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Chapter 12: Hermes

Terms/Names/Tales to know:

birth tale of Hermes: son of Zeus and Maia (a minor goddess)

Hermes is a liminal god - he is our bridge between the world of the living and the world of the dead (Psychopompos, "Guide of Souls"). He often controls behaviors and professions that straddle good/bad aspects of the same action: merchants/thieves/beggars. His youthful appearance and quick development from infant to adult addresses the metamorphosis of maturation (also see Herms, below). His use of manipulation and persuasion marks him as a smooth social operator, seamlessly moving from one side of an argument to another.

Elizabeth Vandiver suggests another way of explaining how Hermes can be god of so many seemingly disparate things (see her Teachign Company Mythology Tapes):
- see Homeric Hymn for Hermes as trader (lyre for cattle)
thieves - Hermes himself is a thief (Norman O. Brown wrote a book called Hermes the Thief)
beggars - those excluded from trade
cattle/cattle herders
- how wealth was measured
messengers/heralds and travelers/roads: allows commerce to develop and thrive
liars/tricksters - manipulation/persuasion as part of the entrepreneurial spirit?
Psychopompos -  - leads men from one dimension to another

Herms are boundary markers found at crossroads and property lines (another argument for seeing Hermes as concerned with liminalities, or thresholds). They consist of a flat pillar distinguished only by a carved head atop the pillar, and high relief male genitals protruding from the smooth base. They thus represent fertility, productivity (commercial and otherwise), and general good fortune. They also have an apotropaic function (frightening away evil spirits). See the story of the Destruction of the Herms and the devastating effect it had on public support for the war in Athens in 414 BC.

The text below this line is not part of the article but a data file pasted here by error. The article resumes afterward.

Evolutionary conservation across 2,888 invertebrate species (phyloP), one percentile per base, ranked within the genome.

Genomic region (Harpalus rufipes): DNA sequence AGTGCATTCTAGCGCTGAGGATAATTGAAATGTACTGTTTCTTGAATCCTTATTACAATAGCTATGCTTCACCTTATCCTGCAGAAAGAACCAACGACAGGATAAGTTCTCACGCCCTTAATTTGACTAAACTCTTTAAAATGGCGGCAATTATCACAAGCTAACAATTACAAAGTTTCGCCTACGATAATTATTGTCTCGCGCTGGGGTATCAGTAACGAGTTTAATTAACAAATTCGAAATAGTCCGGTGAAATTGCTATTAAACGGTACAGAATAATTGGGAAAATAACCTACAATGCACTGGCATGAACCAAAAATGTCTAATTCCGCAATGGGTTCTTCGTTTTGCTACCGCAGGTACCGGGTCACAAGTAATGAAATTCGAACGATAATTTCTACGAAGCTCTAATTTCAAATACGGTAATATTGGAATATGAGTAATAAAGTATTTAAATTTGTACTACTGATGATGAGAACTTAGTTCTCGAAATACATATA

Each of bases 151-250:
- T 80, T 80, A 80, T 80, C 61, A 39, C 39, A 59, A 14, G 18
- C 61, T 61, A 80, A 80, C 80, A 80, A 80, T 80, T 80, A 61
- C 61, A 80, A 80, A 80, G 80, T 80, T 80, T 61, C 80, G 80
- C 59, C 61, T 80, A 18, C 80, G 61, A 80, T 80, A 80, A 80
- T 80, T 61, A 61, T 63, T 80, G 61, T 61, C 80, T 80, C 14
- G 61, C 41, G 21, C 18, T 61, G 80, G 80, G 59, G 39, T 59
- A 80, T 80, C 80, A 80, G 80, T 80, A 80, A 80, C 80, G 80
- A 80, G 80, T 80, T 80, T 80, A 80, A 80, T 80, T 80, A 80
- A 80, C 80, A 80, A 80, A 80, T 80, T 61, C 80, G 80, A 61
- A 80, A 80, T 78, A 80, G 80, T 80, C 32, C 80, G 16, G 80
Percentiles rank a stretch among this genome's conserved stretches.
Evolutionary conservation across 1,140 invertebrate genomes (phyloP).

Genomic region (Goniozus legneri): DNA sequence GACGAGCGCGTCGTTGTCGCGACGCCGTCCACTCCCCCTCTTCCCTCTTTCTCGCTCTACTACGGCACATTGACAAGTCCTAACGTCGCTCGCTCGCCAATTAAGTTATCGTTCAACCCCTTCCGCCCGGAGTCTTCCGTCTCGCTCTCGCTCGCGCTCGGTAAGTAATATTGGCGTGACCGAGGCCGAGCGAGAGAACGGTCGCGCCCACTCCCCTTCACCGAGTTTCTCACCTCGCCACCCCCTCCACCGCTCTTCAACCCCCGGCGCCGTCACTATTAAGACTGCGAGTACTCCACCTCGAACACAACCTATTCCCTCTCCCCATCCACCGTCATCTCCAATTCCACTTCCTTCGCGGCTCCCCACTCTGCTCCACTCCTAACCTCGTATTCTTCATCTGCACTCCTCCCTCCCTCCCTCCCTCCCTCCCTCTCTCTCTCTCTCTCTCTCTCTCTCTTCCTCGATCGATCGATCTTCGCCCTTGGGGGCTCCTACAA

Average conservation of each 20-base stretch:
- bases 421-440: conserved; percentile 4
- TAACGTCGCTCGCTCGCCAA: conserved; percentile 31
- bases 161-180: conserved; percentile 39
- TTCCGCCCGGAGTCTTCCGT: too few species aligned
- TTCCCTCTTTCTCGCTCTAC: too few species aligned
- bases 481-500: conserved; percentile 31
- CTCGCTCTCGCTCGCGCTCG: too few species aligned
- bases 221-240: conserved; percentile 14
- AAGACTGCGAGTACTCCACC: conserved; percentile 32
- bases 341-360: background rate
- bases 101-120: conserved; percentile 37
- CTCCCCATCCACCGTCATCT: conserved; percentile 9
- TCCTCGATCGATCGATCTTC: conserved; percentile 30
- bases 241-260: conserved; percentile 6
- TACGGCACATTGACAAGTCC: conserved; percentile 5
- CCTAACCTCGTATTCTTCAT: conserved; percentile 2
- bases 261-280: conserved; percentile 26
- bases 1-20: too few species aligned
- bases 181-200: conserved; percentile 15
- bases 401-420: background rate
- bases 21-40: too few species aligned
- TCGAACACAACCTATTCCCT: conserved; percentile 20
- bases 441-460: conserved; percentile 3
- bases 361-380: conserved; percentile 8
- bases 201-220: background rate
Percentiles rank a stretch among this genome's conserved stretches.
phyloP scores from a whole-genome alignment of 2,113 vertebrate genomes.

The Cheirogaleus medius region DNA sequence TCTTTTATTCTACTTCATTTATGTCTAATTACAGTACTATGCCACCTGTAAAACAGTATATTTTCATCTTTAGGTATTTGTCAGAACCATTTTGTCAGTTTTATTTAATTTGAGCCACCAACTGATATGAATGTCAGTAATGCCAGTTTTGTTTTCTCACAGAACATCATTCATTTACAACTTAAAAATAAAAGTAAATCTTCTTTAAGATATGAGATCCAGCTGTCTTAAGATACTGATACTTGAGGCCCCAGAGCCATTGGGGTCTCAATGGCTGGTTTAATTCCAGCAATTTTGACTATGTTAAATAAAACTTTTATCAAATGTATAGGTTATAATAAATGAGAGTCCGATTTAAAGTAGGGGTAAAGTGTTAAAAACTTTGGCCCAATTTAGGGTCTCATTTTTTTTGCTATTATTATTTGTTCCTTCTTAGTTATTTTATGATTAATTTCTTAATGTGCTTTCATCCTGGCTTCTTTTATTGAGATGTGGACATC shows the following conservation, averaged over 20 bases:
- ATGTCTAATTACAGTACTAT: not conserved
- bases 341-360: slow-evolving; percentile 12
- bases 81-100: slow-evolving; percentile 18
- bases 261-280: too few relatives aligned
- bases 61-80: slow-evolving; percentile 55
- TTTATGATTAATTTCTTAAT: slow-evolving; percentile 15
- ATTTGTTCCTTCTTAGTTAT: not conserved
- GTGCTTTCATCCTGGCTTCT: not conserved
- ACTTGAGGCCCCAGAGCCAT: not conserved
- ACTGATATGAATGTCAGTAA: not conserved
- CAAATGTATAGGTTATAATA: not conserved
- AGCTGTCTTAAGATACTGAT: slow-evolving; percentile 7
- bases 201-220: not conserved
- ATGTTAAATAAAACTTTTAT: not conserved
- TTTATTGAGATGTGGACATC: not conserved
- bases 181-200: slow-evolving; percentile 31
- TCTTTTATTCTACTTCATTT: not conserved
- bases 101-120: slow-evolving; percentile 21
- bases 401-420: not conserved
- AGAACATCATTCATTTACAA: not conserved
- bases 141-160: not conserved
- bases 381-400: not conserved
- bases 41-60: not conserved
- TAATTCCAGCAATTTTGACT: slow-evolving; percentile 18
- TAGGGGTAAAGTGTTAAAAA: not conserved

Hermes and Athena (fresco, Batholomaeus Spranger, 1585)

Mercury, Argus, and Io (Jacob van Campen, 1630's)

Mercury Piping to Argus (Johann Karl Loth, 1660)

Mercury and Argus (Rubens, 1635-1638)

Mercury and Paris (Donato Creti, 1745)

Mercury Appearing to Aeneas, 1757, Tiepolo

for attributes (his hat, petasus, his sandals, talaria, and his snake-entwined staff, caduceus):

Mercury in London
Mercury (Bronze, 1580, Giovanni de Bologna)

Mercury as model for FTD Floral Bouquet man
Mercury, (marble, Jean Baptiste Pigalle, 1745)

copyright 2001 Janice Siegel, All Rights Reserved
send comments to: Janice Siegel (jfsiege@ilstu.edu)

date this page was edited last: 08/02/2005
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